The mean amniotic fluid index of 18.7 ± 5.21 in the HIV-infected group and 16.9 ± 4.79 obtained in the control group was not statistically significant, but could be related to the wider mean umbilical artery diameter obtained in the HIV infected group of 5.8 ± 2.17, compared to 2.8 ± 2.12 in the control group, which was statistically significant. The wider mean umbilical artery diameter could also account for the higher mean EFW in the HIV-infected group compared to the control group (1.7 ± 0.83 and 1.49 ± 0.67) even though these values were not statistically significant.
| Conclusion|| |
This study showed a statistically significant difference in the mean umbilical artery diameter between HIV-infected women and their matched controls, significance of which is undetermined. There was, however, no statistically significant difference between the Doppler indices of HIV-infected pregnant on HAART and their matched controls.
The small sample size could have influenced the results of no statistical difference in the measured indices.
This was a comparative study and the patients with the matched controls were not followed up till delivery to determine birth weight and correlate it with the measured indices.
There was a paucity of data regarding umbilical artery diameter and therefore its significance could not be ascertained.
A follow-up study is recommended to determine fetal outcomes at delivery and correlate it with the Doppler indices measured.
More studies should be done among HIV-infected women and controls with larger sample sizes to determine the significance of Doppler studies in predicting adverse outcomes among them.
Financial support and sponsorship
Conflicts of interest
There are no conflicts of interest.
| References|| |
Kharsany AB, Karim QA. HIV infection and AIDS in Sub-Saharan Africa: Current status, challenges and opportunities. Open AIDS J 2016;10:34-48.
Delicio AM, Lajos GJ, Amaral E, Cavichiolli F, Polydoro M, Milanez H. Adverse effects in children exposed to maternal HIV and antiretroviral therapy during pregnancy in Brazil: A cohort study. Reprod Health 2018;15:76.
Sania A, Smith ER, Manji K, Duggan C, Masanja H, Kisenge R, et al
. Neonatal and Infant Mortality Risk Associated with Preterm and Small for Gestational Age Births in Tanzania: Individual Level Pooled Analysis Using the Intergrowth Standard. J Pediatr 2018;192:66-72.
Alemu FM, Yalew AW, Fantahun M, Ashu EE. Antiretroviral therapy and pregnancy outcomes in developing countries: A systematic review. Int J MCH AIDS 2015;3:31-43.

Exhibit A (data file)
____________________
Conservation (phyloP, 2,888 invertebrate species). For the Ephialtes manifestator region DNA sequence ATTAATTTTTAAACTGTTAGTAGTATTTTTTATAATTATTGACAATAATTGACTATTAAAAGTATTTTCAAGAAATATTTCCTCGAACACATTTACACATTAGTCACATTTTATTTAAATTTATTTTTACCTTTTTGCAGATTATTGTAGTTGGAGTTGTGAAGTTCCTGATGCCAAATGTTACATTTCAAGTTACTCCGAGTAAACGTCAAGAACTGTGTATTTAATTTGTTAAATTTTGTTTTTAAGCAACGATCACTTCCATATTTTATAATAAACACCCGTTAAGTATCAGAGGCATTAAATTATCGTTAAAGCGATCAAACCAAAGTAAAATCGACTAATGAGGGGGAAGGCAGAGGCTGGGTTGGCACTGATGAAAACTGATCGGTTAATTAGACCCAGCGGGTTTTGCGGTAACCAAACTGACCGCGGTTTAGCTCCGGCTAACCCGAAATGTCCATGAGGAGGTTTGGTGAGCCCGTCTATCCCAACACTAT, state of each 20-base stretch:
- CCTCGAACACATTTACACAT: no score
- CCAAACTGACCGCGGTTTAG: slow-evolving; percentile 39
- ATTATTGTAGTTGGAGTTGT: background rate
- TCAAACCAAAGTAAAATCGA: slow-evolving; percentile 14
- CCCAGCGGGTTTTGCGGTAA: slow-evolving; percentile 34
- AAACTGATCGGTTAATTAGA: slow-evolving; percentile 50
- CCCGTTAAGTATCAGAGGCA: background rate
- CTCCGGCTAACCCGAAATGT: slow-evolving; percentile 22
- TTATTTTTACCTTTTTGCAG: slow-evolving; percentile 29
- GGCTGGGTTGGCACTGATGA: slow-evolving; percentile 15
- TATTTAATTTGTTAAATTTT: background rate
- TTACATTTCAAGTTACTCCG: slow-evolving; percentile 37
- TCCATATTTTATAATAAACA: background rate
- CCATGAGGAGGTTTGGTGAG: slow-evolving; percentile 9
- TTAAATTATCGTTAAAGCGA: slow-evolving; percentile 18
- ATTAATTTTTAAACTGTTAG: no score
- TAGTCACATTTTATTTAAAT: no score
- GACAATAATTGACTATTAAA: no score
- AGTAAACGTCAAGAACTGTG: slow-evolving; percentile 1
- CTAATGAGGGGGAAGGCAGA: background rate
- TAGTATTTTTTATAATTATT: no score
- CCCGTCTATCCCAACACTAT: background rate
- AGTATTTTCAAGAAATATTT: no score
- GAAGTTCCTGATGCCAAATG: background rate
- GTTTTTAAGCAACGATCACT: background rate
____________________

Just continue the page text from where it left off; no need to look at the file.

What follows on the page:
De la Calle M, Rodriguez R, Deirós L, Bartha JL. Fetal cardiac biometry and function in HIV-infected pregnant women exposed to HAART therapy. Prenat Diagn 2015;35:453-5.
Ayyuba R, Abubakar IS, Yakasai IA. Umbilical artery Doppler velocimetry study on prediction of adverse pregnancy outcomes among pregnant women with hypertensive disorders in Kano, Nigeria. Niger J Basic Clin Sci 2015;12:95-104. [Full text]
Mone F, McAuliffe FM, Ong S. The clinical application of Doppler ultrasound in obstetrics. Obstetrician Gynaecol 2015;17:13-9.
Hadlock FP, Deter RL, Harrist RB, Park SK. Estimating fetal age: Computer-assisted analysis of multiple fetal growth parameters. Radiology 1984;152:497-501.
Phelan JP, Ahn MO, Smith CV, Rutherford SE, Anderson E. Amniotic fluid index measurements during pregnancy. J Reprod Med 1987;32:601-4.
Ayoola OO, Bulus P, Loto OM, Idowu BM. Normogram of umbilical artery Doppler indices in singleton pregnancies in south-western Nigerian women. J Obstet Gynaecol Res 2016;42:1694-8.
Adekanmi A, Roberts A, Adeyinka A, Umeh E, Anor F, Odo J, et al
. Normal second and third trimester uterine and umbilical doppler indices among healthy singleton gestation Nigerian women. West Afr J Radiol 2017;24:1-7. [Full text]
Chanprapaph P, Wainapirak C, Tangsong T. Umblical artery Doppler waveform indices in normal pregnancy. Thailand J Obstet Gynaecol 2000;12:103-7.
Kurmanavicius J, Florio I, Wisser J, Hebisch G, Zimmermann R, Müller R, et al
. Reference resistance indices of the umbilical, fetal middle cerebral and uterine arteries at 24-42 weeks of gestation. Ultrasound Obstet Gynecol 1997;10:112-20.
Acharya G, Wilsgaard T, Berntsen GK, Maltau JM, Kiserud T. Reference ranges for serial measurements of blood velocity and pulsatility index at the intra-abdominal portion, and fetal and placental ends of the umbilical artery. Ultrasound Obstet Gynecol 2005;26:162-9.
Kessous R, Aricha-Tamir B, Weintraub AY, Sheiner E, Hershkovitz R. Umbilical artery peak systolic velocity measurements for prediction of perinatal outcome among IUGR fetuses. J Clin Ultrasound 2014;42:405-10.
[Figure 1], [Figure 2], [Figure 3], [Figure 4]